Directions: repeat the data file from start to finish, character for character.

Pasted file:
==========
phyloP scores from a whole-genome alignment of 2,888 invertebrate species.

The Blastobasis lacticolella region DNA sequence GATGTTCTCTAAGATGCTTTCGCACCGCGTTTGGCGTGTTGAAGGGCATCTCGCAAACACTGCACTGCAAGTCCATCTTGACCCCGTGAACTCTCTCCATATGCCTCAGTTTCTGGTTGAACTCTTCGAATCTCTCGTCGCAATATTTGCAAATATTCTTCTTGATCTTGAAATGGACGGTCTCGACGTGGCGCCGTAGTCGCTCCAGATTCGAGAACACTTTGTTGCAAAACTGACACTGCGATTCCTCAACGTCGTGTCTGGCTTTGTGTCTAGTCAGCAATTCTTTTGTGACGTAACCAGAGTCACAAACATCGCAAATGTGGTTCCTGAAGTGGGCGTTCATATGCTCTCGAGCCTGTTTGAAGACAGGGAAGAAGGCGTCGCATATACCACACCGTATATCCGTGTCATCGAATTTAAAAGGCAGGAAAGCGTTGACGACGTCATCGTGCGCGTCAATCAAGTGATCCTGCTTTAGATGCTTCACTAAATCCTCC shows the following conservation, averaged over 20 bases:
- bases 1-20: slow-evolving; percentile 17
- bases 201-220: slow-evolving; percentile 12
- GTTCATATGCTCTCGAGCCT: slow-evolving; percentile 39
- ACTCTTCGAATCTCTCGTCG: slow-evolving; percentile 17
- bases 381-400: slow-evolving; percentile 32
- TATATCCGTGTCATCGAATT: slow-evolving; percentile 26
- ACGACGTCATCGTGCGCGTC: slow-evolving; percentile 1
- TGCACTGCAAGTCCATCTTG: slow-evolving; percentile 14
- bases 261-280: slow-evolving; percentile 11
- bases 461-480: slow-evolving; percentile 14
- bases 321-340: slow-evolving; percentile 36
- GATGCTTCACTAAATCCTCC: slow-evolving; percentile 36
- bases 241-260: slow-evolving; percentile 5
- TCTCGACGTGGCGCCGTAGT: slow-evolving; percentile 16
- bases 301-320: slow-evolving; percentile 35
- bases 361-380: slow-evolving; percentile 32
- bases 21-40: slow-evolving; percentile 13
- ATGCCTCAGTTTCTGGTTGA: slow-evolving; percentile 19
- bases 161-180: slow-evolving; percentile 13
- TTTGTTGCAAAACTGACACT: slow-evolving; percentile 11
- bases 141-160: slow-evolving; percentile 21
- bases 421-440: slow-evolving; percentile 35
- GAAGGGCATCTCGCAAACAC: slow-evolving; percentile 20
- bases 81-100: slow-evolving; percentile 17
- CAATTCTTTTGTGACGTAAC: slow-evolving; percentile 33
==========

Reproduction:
phyloP scores from a whole-genome alignment of 2,888 invertebrate species.

The Blastobasis lacticolella region DNA sequence GATGTTCTCTAAGATGCTTTCGCACCGCGTTTGGCGTGTTGAAGGGCATCTCGCAAACACTGCACTGCAAGTCCATCTTGACCCCGTGAACTCTCTCCATATGCCTCAGTTTCTGGTTGAACTCTTCGAATCTCTCGTCGCAATATTTGCAAATATTCTTCTTGATCTTGAAATGGACGGTCTCGACGTGGCGCCGTAGTCGCTCCAGATTCGAGAACACTTTGTTGCAAAACTGACACTGCGATTCCTCAACGTCGTGTCTGGCTTTGTGTCTAGTCAGCAATTCTTTTGTGACGTAACCAGAGTCACAAACATCGCAAATGTGGTTCCTGAAGTGGGCGTTCATATGCTCTCGAGCCTGTTTGAAGACAGGGAAGAAGGCGTCGCATATACCACACCGTATATCCGTGTCATCGAATTTAAAAGGCAGGAAAGCGTTGACGACGTCATCGTGCGCGTCAATCAAGTGATCCTGCTTTAGATGCTTCACTAAATCCTCC shows the following conservation, averaged over 20 bases:
- bases 1-20: slow-evolving; percentile 17
- bases 201-220: slow-evolving; percentile 12
- GTTCATATGCTCTCGAGCCT: slow-evolving; percentile 39
- ACTCTTCGAATCTCTCGTCG: slow-evolving; percentile 17
- bases 381-400: slow-evolving; percentile 32
- TATATCCGTGTCATCGAATT: slow-evolving; percentile 26
- ACGACGTCATCGTGCGCGTC: slow-evolving; percentile 1
- TGCACTGCAAGTCCATCTTG: slow-evolving; percentile 14
- bases 261-280: slow-evolving; percentile 11
- bases 461-480: slow-evolving; percentile 14
- bases 321-340: slow-evolving; percentile 36
- GATGCTTCACTAAATCCTCC: slow-evolving; percentile 36
- bases 241-260: slow-evolving; percentile 5
- TCTCGACGTGGCGCCGTAGT: slow-evolving; percentile 16
- bases 301-320: slow-evolving; percentile 35
- bases 361-380: slow-evolving; percentile 32
- bases 21-40: slow-evolving; percentile 13
- ATGCCTCAGTTTCTGGTTGA: slow-evolving; percentile 19
- bases 161-180: slow-evolving; percentile 13
- TTTGTTGCAAAACTGACACT: slow-evolving; percentile 11
- bases 141-160: slow-evolving; percentile 21
- bases 421-440: slow-evolving; percentile 35
- GAAGGGCATCTCGCAAACAC: slow-evolving; percentile 20
- bases 81-100: slow-evolving; percentile 17
- CAATTCTTTTGTGACGTAAC: slow-evolving; percentile 33